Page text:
Thursday, October 13th marked the second time Mark Baumer, web content specialist and former Brown MFA graduate, left Providence with the intention of walking across America — except this time, he’d didn’t plan on wearing shoes. Baumer is a Providence local and actually taught a fiction course at Brown during his MFA program. He already accomplished the feat of crossing the continental U.S. back in 2010, documenting the journey through various media such as video, blogging, interviews, and even a self-published book.
“I don’t know what is drawing me back. The seed of this idea began five years ago when I learned of barefoot running. At the time I thought, ‘It would be much easier barefoot.’ This idea has not died. I’ve carried it with me each year. I know if I don’t go now I will forever regret it,” wrote Baumer in an email to me that explained his motivations for getting back on the road. The video below showcases his passion for running barefoot, and it’s just a sampling of the content Baumer has posted on his Youtube channel.
Mark’s journey across the country can be followed via this blog, which will surely spare no details, especially when it comes to the topic we’re all really concerned with—Mark’s feet. Following his last trip, completed with shoes, Mark reported that his feet were “still numb. I have not walked in two and a half weeks and my toes still do not have feeling. I cannot put on sandals with my eyes closed. The tips of my toes are tingling.”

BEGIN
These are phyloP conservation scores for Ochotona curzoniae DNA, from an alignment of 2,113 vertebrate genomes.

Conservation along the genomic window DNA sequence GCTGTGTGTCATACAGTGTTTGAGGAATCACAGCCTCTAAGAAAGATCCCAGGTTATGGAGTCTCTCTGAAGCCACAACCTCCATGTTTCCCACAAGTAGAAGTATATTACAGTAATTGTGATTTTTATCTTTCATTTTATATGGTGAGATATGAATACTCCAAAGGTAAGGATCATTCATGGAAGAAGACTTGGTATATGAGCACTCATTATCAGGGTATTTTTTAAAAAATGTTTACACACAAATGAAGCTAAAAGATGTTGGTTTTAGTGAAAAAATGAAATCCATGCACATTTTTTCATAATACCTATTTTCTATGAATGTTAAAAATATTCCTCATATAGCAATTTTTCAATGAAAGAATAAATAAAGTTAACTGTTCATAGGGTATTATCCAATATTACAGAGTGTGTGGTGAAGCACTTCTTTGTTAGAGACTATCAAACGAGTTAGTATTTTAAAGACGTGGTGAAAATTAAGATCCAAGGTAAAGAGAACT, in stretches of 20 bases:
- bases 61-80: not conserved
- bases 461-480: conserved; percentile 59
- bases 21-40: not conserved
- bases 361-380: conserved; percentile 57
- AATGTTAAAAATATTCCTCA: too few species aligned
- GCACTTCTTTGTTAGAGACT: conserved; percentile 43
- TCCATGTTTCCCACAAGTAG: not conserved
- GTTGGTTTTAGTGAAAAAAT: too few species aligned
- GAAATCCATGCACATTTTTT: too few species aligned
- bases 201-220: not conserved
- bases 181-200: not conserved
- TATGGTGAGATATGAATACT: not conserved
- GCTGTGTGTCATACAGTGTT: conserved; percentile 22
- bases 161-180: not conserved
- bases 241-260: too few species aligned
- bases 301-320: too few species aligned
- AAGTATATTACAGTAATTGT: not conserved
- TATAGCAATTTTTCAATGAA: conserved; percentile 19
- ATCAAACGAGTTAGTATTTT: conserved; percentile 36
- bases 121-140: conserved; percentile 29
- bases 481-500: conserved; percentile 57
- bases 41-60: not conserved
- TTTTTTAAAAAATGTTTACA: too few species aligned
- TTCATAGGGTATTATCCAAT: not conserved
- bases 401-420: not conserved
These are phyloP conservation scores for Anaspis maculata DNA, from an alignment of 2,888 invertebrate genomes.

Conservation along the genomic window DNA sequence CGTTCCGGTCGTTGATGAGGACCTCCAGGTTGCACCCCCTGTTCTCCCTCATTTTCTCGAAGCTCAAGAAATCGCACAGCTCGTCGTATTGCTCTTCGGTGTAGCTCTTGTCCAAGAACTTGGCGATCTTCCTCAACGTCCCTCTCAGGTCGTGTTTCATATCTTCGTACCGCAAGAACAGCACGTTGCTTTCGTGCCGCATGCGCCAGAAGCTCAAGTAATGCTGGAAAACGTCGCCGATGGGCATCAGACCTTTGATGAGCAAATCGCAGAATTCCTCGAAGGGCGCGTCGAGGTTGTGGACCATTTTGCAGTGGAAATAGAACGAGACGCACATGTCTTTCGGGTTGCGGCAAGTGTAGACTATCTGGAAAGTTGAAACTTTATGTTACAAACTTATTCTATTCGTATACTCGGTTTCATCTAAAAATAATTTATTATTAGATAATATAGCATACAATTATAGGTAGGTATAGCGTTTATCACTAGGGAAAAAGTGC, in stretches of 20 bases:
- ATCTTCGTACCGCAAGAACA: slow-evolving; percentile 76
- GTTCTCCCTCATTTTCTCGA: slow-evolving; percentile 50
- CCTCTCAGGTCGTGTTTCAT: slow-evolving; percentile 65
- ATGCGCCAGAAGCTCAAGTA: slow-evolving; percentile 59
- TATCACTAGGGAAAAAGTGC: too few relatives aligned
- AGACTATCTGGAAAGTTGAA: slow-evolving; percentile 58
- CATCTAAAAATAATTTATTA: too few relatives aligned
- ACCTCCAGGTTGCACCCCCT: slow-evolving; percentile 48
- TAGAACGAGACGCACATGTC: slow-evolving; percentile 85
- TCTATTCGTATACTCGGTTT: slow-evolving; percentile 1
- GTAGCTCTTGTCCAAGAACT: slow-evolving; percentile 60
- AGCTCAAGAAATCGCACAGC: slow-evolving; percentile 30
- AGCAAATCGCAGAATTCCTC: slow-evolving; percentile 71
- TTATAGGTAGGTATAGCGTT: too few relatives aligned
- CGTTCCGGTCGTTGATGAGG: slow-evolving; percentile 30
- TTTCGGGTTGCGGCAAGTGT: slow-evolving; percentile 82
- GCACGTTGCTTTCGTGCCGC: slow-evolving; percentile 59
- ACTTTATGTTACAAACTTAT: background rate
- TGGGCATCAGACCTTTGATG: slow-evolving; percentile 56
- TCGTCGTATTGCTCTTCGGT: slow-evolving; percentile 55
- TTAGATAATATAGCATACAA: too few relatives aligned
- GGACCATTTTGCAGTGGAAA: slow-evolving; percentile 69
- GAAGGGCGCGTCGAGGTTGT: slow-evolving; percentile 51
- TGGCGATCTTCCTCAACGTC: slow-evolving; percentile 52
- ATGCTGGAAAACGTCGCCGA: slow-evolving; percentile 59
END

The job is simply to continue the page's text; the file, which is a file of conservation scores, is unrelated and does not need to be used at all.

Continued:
Not only can you be proud of this Brown alumnus for inheriting the throne that Johnny Appleseed left vacant, but you should keep up with Mark because he is one of the most interesting and unbridled artists on the Internet right now. You could spend a lifetime unpacking his website, which includes thousands of pages of original poetry and prose, interwoven with autobiographical details. The “cover letter” below, credited to Mark’s period of “unemployment” during 2008, is just one of the innumerable examples in which he ties his art to his life story.
I’ve never met the guy in person, but oddly enough, spending the last few days examining his content has left me feeling closer to him than to some of my best friends. There’s something to be said about putting as much as yourself out there as Mark Baumer has, which Baumer says is motivated solely by a drive to put something out there, regardless of how well it is received.
If the two videos and excerpt above haven’t given you a good sense of Baumer’s tone and attitude, when I asked him what the highlight of his baseball career was, he replied (via email), “I once tried to hit a home run for a bird I saw sitting behind home plate and I did.” Mark is fully aware of the confusing, sometimes discomforting response that his words can elicit. He has fully embraced it as his style and has found no limits in exploring it (he wrote fifty books in one year—for free).
Regardless of what your opinion of his content is, it’s hard to deny his dedication to it, or the fact that he and his material are endlessly intriguing. Taking time to read through some of it will surely leave you asking questions (which can probably be resolved by Mark himself, who is very active and friendly on social media). But what first appears as madness often pays off with moments poignant clarity. In spite of a skeptical first impression, I’m slowly beginning to believe that Mark Baumer is actually a genius.